Mitchelstown Castle in County Cork, seat of the notorious Anglo-Irish Kingsborough family, fairly hums with intrigue. In 1786 the new young governess, Mary Wollstonecraft, witnesses a stabbing when she attends a pagan bonfire at which an illegitimate son of the nobility is killed. When the young Irishman Liam Donovan, who hated the aristocratic rogue for seducing his niece, becomes the prime suspect for his murder, Mary-ever a champion of the oppressed, and susceptible to Liam's charm-determines to prove him innocent. Mary Wollstonecraft (mother of Mary Wollstonecraft Shelley, who wrote Frankenstein) was celebrated, even a cause celebre in her day, as a notorious and free-thinking rebel. Her short life was highly unconventional, with the kidnap of her sister from an abusive husband, love affairs, an illegitimate child, religious dissent, a suicide attempt, participation in the French Revolution, and other eyebrow-raising episodes. Nancy Means Wright hopes that Midnight Fires, set during Mary's term as a governess in Ireland, will "present her to the world as the brilliant, yet wholly human, passionate, and conflicted woman that she was."Riiviting. . . . As Mary snoops around in search of the culprit, she is bound not to lose herself to the mystery, her job, or the charms of any man. Wright deftly illuminates 18th-century class tensions." Publishers Weekly (2/15/10)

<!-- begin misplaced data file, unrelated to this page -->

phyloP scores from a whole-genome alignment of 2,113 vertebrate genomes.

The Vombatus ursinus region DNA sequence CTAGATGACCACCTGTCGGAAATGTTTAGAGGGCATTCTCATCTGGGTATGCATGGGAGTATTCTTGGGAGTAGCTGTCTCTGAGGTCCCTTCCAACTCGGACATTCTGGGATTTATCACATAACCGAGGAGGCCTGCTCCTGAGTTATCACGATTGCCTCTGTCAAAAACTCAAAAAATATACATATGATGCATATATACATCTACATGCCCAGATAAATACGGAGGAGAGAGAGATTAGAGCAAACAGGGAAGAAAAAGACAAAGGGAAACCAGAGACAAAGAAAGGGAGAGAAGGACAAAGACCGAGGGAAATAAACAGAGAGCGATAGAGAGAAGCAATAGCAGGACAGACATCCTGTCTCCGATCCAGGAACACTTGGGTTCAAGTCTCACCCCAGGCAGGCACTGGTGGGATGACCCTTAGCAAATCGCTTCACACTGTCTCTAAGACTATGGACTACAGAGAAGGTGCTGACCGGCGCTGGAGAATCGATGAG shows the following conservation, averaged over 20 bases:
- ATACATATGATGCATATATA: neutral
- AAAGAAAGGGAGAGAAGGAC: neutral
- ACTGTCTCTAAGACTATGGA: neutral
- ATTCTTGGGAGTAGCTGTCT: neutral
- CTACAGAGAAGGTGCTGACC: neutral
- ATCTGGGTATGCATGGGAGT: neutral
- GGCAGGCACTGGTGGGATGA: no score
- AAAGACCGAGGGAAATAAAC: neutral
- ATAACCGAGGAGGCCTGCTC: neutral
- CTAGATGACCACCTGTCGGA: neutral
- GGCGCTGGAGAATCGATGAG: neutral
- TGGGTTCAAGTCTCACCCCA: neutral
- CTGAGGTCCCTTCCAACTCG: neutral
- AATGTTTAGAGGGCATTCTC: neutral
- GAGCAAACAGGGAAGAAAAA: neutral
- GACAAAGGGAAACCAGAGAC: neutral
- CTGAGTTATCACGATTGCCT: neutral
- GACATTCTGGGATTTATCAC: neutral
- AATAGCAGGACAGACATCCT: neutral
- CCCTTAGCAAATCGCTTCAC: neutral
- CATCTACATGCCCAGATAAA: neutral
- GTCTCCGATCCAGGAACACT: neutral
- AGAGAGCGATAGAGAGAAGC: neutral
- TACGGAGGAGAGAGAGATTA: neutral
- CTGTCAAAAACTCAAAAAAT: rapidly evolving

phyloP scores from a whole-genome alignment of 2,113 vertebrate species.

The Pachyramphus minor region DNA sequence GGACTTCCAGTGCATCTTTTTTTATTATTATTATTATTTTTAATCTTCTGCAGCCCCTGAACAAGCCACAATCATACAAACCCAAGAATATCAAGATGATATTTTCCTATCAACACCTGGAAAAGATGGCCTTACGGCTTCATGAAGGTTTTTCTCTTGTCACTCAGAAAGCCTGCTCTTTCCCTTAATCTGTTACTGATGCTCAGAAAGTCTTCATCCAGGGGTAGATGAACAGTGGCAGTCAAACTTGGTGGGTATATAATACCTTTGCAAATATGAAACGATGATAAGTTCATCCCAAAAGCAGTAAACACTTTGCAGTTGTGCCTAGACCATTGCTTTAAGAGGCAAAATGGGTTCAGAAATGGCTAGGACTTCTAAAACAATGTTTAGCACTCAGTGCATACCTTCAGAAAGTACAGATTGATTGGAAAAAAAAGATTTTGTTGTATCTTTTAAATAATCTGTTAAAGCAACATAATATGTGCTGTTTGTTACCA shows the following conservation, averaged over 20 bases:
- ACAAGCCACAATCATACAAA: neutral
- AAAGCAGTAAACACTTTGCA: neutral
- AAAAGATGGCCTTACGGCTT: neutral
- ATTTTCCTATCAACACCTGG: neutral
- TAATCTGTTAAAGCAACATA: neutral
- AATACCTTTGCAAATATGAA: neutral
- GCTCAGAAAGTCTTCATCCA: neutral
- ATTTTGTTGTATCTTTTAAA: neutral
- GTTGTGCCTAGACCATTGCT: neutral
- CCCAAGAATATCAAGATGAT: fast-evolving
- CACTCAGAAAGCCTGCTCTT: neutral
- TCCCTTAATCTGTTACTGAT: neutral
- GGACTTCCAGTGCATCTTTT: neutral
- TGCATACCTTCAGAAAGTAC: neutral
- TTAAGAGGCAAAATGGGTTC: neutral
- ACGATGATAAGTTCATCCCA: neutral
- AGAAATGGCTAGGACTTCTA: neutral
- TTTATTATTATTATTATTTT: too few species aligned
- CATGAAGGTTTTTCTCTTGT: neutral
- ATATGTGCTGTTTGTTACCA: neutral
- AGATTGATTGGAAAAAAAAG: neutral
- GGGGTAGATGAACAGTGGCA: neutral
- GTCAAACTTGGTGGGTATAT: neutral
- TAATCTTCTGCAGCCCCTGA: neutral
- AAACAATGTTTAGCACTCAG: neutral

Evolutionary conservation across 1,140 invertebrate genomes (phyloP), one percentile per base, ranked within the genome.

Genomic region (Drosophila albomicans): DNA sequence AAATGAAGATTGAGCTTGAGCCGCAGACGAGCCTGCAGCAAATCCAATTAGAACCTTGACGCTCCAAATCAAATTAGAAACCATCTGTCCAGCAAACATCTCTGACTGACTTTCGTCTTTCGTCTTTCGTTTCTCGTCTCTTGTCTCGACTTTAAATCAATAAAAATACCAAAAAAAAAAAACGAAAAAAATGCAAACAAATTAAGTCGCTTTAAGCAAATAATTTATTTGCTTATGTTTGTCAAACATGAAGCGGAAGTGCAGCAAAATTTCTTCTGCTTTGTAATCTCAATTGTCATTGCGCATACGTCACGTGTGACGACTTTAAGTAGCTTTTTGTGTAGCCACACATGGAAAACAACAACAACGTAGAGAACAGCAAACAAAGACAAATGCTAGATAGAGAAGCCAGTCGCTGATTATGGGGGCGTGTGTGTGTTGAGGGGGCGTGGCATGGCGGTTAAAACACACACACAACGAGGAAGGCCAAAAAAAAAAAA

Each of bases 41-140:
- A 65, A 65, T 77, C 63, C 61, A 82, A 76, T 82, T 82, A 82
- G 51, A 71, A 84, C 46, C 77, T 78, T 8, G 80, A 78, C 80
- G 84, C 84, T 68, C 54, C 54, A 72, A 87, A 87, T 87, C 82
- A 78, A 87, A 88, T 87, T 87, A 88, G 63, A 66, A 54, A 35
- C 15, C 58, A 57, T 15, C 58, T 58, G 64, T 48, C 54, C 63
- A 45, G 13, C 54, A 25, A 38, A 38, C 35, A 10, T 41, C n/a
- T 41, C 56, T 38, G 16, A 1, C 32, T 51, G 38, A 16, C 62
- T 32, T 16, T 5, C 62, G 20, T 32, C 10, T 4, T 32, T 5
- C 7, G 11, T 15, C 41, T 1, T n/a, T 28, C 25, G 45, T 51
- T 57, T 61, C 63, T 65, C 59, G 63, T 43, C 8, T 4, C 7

At the start of this captivating historical set in 1786, Mary Wollstonecraft is on her way to Ireland to become a governess, that most humiliating of occupations. At Mitchelstown Castle in County Cork, headstrong Mary, the future mother of Mary Shelley, author of Frankenstein, and future women's rights advocate, is determined to pen a novel and remain above the fray of castle politics while schooling Lord and Lady Kingsborough's daughters. Three suspicious deaths, however, compel Mary to seek justice for a poor young sailor, the family's troubled former governess, and even an aristocrat. It appears everyone from poet George Ogle, Lady K's new flirt, to a land tenant or two has a motive in one or more of these tangled deaths. As Mary snoops around in search of the culprit, she is bound not to lose herself to the mystery, her job, or the charms of any man. Wright (Mad Season and four other Ruth Wilmarth mysteries) deftly illuminates 18th-century class tensions.